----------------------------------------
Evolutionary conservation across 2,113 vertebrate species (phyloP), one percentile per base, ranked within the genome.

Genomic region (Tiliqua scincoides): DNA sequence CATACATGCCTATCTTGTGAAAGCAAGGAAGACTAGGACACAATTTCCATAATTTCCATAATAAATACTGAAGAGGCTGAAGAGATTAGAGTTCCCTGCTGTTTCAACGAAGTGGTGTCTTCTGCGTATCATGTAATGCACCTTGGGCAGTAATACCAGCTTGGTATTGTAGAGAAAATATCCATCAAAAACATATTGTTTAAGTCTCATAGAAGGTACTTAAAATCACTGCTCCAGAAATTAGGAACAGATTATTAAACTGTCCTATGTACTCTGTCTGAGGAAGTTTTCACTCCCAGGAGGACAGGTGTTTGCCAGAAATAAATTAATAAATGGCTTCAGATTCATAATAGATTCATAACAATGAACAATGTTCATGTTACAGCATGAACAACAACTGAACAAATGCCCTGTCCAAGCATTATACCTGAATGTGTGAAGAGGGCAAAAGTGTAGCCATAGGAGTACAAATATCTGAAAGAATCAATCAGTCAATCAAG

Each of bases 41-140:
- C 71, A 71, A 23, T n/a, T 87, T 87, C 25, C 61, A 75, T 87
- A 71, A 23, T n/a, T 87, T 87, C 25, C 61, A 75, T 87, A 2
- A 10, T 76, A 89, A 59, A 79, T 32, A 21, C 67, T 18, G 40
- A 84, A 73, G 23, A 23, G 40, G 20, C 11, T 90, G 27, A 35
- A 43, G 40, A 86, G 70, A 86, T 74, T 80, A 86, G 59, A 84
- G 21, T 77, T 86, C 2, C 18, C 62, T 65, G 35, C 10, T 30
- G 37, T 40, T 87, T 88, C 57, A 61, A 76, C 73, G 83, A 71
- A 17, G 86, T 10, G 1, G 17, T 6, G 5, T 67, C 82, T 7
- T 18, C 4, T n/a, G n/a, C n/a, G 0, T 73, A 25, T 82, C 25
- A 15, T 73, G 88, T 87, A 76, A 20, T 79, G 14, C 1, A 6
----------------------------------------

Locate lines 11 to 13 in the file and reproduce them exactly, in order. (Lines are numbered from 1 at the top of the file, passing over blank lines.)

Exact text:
- A 17, G 86, T 10, G 1, G 17, T 6, G 5, T 67, C 82, T 7
- T 18, C 4, T n/a, G n/a, C n/a, G 0, T 73, A 25, T 82, C 25
- A 15, T 73, G 88, T 87, A 76, A 20, T 79, G 14, C 1, A 6